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NOAA-Proposed Chumash Heritage National Marine Sanctuary excludes Morro Bay, here's why

Now is the time to voice your opinion on the Proposed Chumash Heritage National Marine Sanctuary that encompasses both SLO and Santa Barbara Counties. NOAA's preferred proposal excludes Morro Bay.
Posted at 6:43 PM, Sep 07, 2023

Violet Sage-Walker is the Northern Chumash Tribal Council Chairwoman and a key player in getting the Central Coast nominated for a marine sanctuary.

“My father put in the nomination for the Chumash Heritage National Marine Sanctuary,” explained Sage-Walker about her late father. “It was a nomination that originally started nearly 40 years ago and hadn't been fulfilled. ”

According to the National Oceanic and Atmospheric Administration (NOAA), this is the first marine sanctuary nominated by a tribe.

“We have an area that is super critical habitat to migrating whales to the southern sea otters to the commercial fishing industry that is critical to protect for the future,” added Sage-Walker.

NOAA has released a draft environmental impact statement and a draft management plan to allow the public to participate in deciding the future of this sanctuary.

“The sanctuary is addressing two priorities for this administration and for the state of California, and that's renewable energy, offshore wind and 30 by 30 to conserve and protect 30% of land and water by 2030,” said Paul Michel, who is the NOAA Sanctuaries West Coast Regional Policy Coordinator.

NOAA is proposing a map that is different from the original one submitted by the Northern Chumash Tribal Council.

The agency’s preferred sanctuary map encompasses around 5,617 square miles from Montaña de Oro to Naples, California along the Gaviota coastline. The main difference is that it excludes Morro Bay.

“The Morro Bay wind energy area, when that gets developed, they'll need to bring that energy to shore and a corridor to the Morro Bay power plant and connect to the grid,” explained Michel. “What we've been told by both the Bureau of Ocean Energy Management is that there could be as many as 30 cables in that corridor, maybe some substations as well.”

The original map proposed by the Northern Chumash Tribal Council covers 7,600 square miles.

“The Chumash, are deeply connected to Morro Rock,” said Sage-Walker. “That is one of our sacred points.”

The Northern Chumash Tribal Council is hoping the offshore wind industry can work with the sanctuary, so Morro Bay is not left behind.

“[The] sanctuary is actually considering the interface and the relationship with offshore wind energy in the future, so those are issues that have been and will be continued to be taken into consideration and at the end of the day, it's meant to be a win, win, win,” said Rep. Salud Carbajal, (D) District 24.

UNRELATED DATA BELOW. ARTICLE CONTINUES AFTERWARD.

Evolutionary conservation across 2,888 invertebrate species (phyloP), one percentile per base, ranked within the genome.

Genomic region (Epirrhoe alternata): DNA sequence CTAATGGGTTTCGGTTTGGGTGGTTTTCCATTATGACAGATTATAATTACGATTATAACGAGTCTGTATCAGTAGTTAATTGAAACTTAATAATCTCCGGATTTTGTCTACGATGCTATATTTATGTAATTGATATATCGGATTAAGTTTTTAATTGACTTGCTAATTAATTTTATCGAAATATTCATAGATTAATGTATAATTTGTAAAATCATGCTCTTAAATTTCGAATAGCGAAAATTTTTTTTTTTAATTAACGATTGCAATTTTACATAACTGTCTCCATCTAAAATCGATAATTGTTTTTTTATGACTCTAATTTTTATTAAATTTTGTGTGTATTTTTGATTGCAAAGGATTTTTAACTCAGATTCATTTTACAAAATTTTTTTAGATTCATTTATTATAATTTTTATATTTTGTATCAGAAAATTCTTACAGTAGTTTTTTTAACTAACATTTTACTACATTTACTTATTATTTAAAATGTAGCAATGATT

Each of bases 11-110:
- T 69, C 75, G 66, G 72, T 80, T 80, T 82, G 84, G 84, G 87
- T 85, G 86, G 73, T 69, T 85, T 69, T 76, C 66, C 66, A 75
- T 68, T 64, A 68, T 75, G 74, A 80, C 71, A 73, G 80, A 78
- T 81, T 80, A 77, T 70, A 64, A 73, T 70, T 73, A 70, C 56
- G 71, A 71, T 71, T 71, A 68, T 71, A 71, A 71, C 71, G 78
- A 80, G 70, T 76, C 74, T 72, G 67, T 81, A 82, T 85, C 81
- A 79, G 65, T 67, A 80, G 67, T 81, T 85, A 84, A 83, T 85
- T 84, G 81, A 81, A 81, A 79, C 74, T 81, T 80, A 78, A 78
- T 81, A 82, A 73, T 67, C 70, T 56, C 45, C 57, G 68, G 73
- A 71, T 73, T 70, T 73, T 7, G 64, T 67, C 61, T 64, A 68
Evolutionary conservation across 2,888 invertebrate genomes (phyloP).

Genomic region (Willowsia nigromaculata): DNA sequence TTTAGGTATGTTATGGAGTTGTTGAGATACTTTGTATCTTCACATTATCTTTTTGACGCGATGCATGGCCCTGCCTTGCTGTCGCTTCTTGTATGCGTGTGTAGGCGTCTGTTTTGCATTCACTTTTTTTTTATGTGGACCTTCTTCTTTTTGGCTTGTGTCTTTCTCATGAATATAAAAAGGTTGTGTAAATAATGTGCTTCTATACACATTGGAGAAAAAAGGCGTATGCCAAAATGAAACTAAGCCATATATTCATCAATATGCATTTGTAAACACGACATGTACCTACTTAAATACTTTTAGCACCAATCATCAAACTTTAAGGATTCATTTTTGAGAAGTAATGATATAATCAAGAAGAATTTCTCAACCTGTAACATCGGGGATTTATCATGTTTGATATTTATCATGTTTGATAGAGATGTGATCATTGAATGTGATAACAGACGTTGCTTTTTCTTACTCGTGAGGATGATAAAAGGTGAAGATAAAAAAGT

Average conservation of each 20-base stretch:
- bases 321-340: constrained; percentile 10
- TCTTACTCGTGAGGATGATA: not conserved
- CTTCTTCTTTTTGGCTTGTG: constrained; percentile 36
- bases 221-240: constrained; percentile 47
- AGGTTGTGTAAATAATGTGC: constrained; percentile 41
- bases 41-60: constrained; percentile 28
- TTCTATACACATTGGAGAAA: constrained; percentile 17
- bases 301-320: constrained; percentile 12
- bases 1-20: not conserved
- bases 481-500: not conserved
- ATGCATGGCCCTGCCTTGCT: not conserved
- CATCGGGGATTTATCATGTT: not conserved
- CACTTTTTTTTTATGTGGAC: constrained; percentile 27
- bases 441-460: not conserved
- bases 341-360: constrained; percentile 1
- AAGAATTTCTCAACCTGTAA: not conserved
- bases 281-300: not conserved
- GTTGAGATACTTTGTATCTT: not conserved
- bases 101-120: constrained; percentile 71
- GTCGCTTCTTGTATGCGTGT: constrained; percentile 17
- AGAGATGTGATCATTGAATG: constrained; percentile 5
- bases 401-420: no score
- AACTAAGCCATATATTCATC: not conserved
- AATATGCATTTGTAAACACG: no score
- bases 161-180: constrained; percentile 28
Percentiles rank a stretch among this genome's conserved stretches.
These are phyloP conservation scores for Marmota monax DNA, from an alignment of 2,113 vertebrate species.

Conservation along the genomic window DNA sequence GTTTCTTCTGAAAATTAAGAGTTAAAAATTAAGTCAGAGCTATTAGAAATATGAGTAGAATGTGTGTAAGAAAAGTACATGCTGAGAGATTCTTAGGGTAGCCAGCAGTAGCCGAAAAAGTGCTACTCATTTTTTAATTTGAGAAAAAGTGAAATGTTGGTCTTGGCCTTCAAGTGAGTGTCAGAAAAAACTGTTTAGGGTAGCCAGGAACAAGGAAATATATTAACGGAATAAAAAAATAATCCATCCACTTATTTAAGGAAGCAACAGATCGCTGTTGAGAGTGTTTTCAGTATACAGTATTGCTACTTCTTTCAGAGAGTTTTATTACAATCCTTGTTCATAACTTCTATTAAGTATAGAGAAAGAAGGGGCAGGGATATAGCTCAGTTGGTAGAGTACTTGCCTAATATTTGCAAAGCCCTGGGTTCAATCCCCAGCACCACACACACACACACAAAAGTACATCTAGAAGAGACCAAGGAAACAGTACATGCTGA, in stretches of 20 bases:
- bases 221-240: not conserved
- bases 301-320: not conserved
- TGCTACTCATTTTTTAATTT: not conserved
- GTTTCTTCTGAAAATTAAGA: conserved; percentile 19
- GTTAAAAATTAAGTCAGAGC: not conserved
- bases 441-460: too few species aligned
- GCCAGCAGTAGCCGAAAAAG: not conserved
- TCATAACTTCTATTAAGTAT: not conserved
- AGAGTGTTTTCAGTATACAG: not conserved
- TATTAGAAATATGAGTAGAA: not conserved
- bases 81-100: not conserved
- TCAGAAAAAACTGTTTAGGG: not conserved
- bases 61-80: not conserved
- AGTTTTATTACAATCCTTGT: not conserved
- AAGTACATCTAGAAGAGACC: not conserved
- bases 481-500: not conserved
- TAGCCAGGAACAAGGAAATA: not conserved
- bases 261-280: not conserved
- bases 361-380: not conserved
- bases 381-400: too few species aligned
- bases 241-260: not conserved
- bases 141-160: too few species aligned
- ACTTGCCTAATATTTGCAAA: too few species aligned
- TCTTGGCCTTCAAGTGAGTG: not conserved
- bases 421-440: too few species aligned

A group expressing their concerns over the sanctuary designation are local fishermen.

“We're not proposing to regulate fishing, so I know that's a concern of the fishermen, but we leave it to the federal and state fishery managers to make those decisions on fishery,” said Michel.

Tom Hafer shared a statement on behalf of the Alliance of Communities for Sustainable Fisheries (ACSF), which states the following:

“We request that the council question sanctuary officials as to whether or not they intend on taking actions, even if indirect, that will lead to fishery closures or restrictions. Or, will it respect fishing assurances in the spirit they were first given? Last, the ACSF requests further clarity as to what “co-management” with the tribes, both federally recognized and other tribal organizations, means.”

NOAA is planning to make a decision by the summer of 2024. The goal is to eventually create an advisory council, build visitor centers, and set up volunteer programs.

“We all love our ocean resources very much,” said Dawn Ortiz-Legg, the SLO County Supervisor for District Three. “However, I think it's important for people to read through the NOAA document and particularly ocean users, whether it's recreational, the Fisher community, or any of the others that may be utilizing the ocean really need to take a look at that report and weigh in with their public comments. ”

While the proposal takes its course, the Northern Chumash Tribal Council is working with a professor from Stanford University. They plan to test ocean water before and after the sanctuary designation moves forward.

“We're here to take water samples and every little bit of water has tiny little bits of plants and animals in it,” said Biology Professor Steve Palumbi. “Those tiny little bits have DNA, so we get the DNA […] we can tell what's in the water around here.”

Community members have an opportunity to weigh in on this proposed sanctuary. The deadline to submit public comments is October 25, 2023.

“This is a time when we can highlight our culture, the value we can add to conserving our coasts and homeland, and at the same time we can help fight climate change,” said Sage-Walker.

NOAA is hosting the following informational workshops:

  • Monday, Sept. 11, 2023, at 5 p.m. at the Grover Beach Community Center located at 1230 Trouville Ave, Grover Beach, CA 93433.
  • Tuesday, Sept. 12, 2023, at 6 p.m. at the Vista Del Mar School Union located at 9467 San Julian Rd, Gaviota, CA 93117.
  • Friday, Sept. 15, 2023, at 11 a.m, but this one will be virtual. The link is:

NOAA is also hosting the following public comment meetings:

  • Monday, Sept. 25, 2023, at 5 p.m. at the County of San Luis Obispo Board of Supervisors Hearing Room located at 1055 Monterey Street, San Luis Obispo, CA 93408.
  • Wednesday, Sept. 27, 2023, at 5 p.m. at the Dick DeWees Community Center located at 1120 West Ocean Avenue, Lompoc, CA 93436.
  • Thursday, Oct. 12, 2023, at 1 p.m., but this one will be virtual. You can register here:

To learn more about the proposal, draft environmental impact statement, and draft management plan, click here.